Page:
Tag Archives: dead herring

Most southwest Nova Scotia beaches now clear of dead herring, latest round of tests find no viruses

Fisheries officials say the flood of dead herring washing up on southwest Nova Scotia beaches has slowed. Fisheries and Oceans Canada says it is monitoring for “evidence of new incidents” in areas where thousands of dead herring have been found since November, and more recently scores of starfish, clams and lobster. Read the story here Meanwhile, The latest round of tests from fish kills in southwest Nova Scotia have not found any viruses. “The viral tests, the long-term ones we were waiting for, all of them came back negative,” said David Jennings, a spokesman for the Department of Fisheries and Oceans in Halifax. Jennings said recent patrols confirm most beaches from Tusket in Yarmouth County around to inner St. Marys Bay are clear of dead herring. The majority of those that remain on shore are located from the mouth of the Sissiboo River to the Plympton area, he said. “We have a few new wash-ups of herring being identified, but not to the extent reported [on] earlier.” Read the story here 17:28

A mysterious phenomenon – Schools of dead herring continue to wash up on Nova Scotia beaches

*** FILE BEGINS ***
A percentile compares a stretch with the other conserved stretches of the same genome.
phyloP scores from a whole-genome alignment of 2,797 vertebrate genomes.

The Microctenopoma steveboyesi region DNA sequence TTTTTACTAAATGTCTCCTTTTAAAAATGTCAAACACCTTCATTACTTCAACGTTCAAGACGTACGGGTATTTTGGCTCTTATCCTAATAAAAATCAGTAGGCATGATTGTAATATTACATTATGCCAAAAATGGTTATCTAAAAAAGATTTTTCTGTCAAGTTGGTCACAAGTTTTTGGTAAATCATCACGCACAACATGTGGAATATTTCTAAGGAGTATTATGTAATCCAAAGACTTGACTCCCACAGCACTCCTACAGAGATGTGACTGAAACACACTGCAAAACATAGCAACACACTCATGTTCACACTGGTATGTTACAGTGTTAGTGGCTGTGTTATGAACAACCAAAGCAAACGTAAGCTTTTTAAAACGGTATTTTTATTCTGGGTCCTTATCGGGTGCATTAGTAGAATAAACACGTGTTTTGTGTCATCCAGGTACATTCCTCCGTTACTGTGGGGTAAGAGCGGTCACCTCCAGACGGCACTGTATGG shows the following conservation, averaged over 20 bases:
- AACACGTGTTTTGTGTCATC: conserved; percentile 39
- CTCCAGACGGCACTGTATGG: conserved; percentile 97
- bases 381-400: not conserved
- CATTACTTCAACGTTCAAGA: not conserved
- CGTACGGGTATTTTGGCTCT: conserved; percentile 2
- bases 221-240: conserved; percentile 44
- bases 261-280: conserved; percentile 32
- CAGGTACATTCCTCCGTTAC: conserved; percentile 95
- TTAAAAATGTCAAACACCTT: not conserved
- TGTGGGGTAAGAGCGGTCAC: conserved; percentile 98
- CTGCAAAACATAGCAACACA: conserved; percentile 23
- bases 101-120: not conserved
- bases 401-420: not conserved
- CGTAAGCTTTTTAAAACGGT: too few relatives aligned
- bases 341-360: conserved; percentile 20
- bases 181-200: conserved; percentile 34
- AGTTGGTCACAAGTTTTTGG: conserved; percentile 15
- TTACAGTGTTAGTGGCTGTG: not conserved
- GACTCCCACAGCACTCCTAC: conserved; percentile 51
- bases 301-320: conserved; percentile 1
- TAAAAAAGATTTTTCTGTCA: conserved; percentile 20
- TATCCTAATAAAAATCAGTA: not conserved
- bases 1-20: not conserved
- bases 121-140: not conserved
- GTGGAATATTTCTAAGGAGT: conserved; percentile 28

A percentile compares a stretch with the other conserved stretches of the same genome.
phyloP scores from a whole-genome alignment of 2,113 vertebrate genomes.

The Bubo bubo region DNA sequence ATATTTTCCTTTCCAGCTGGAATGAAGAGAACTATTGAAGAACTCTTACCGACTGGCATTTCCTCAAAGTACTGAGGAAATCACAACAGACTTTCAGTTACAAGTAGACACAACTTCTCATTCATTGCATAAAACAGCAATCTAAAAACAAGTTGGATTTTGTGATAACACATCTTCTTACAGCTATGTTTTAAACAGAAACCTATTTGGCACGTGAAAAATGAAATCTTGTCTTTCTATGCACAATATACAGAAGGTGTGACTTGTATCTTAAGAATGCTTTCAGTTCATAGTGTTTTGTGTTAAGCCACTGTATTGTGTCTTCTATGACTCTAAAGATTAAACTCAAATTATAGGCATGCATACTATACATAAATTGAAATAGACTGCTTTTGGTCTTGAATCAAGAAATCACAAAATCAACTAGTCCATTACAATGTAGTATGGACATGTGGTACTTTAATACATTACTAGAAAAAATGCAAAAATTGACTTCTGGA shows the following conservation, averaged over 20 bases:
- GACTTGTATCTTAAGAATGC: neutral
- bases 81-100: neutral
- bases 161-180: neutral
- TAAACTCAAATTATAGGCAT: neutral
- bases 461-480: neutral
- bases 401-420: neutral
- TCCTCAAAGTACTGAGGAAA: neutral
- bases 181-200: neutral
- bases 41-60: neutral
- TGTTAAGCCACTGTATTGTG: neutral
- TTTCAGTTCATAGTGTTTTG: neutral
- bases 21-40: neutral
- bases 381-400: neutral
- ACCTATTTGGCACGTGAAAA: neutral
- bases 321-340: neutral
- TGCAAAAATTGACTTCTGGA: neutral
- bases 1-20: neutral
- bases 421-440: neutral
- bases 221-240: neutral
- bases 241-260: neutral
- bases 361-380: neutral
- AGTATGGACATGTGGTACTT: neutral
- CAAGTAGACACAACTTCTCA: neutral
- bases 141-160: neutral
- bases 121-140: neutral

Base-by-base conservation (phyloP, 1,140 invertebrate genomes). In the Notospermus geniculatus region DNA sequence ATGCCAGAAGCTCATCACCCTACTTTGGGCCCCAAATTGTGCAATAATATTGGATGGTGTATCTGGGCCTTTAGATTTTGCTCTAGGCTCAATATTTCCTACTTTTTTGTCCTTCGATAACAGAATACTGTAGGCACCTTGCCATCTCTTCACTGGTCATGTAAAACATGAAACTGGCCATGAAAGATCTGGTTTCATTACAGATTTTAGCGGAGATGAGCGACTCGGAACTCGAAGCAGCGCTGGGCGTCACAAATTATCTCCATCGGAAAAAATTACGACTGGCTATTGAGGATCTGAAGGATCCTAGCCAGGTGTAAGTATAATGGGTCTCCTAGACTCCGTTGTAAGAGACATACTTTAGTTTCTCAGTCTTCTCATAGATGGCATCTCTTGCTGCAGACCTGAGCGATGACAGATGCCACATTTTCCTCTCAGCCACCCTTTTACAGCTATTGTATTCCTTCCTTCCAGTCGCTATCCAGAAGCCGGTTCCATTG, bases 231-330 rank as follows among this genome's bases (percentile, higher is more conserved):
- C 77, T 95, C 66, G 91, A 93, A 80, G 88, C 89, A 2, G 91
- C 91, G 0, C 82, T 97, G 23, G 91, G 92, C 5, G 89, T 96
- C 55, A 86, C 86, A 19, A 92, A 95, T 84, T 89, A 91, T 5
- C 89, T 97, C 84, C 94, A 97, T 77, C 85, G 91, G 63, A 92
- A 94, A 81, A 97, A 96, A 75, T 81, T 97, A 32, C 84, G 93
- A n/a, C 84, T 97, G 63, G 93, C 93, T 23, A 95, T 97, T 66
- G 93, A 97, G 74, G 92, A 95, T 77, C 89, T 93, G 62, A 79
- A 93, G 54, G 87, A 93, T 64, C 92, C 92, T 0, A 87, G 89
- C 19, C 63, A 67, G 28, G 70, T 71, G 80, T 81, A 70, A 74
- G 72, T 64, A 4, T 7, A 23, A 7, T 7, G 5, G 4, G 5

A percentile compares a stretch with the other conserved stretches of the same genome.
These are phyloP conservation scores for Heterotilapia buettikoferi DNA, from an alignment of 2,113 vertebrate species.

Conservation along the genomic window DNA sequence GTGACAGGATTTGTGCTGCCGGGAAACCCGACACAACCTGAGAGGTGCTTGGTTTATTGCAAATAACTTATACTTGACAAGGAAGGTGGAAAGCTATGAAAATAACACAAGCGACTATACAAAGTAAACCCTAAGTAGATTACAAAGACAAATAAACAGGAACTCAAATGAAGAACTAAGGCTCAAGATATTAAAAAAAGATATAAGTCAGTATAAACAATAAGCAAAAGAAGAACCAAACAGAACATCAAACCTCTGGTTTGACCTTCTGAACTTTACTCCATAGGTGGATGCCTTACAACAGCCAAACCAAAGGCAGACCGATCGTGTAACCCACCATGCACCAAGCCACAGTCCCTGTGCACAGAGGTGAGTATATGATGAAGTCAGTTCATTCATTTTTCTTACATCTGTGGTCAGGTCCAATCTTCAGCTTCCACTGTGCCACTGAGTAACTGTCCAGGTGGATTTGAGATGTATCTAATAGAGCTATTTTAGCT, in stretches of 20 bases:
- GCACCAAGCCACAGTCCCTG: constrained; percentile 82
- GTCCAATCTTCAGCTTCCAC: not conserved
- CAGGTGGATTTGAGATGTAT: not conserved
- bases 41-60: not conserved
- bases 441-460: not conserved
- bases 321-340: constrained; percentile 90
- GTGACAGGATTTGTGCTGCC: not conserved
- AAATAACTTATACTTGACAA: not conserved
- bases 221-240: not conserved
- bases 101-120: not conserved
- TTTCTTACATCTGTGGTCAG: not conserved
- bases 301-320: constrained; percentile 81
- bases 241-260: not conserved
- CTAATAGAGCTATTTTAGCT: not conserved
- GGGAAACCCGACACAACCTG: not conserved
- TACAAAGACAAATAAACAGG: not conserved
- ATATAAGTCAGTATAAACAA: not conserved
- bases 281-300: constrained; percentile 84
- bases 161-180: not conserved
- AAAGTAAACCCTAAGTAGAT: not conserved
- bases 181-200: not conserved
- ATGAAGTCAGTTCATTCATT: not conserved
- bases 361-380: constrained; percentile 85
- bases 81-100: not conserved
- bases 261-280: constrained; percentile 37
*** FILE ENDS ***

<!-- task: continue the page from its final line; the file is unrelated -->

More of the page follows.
Schools of dead herring keep washing ashore along the rocky beaches of western Nova Scotia, prompting a retired scientist to enlist the help of local naturalists and bird watchers as he continues to gather data about the mysterious phenomenon. Ted Leighton, an adjunct biology professor at Nova Scotia’s University of Sainte-Anne, said Friday he has compiled more than 40 sightings since tens of thousands of dead and dying fish started appearing in St. Marys Bay in late November. The event does not appear to be over,” he said in an interview. “Whether it’s diminishing or not is really hard to say.” On Wednesday, federal scientists said they had yet to determine what is causing the die-off, despite a battery of tests. Negative results have been reported for physical damage and several types of bacterial infections and viruses. Fisheries and Oceans Canada says more tests are expected, including a check by the Canadian Food Inspection Agency for toxins caused by algae, and the possible presence of domoic acid — a toxin sometimes found in shellfish. Read the rest of the story here 16:53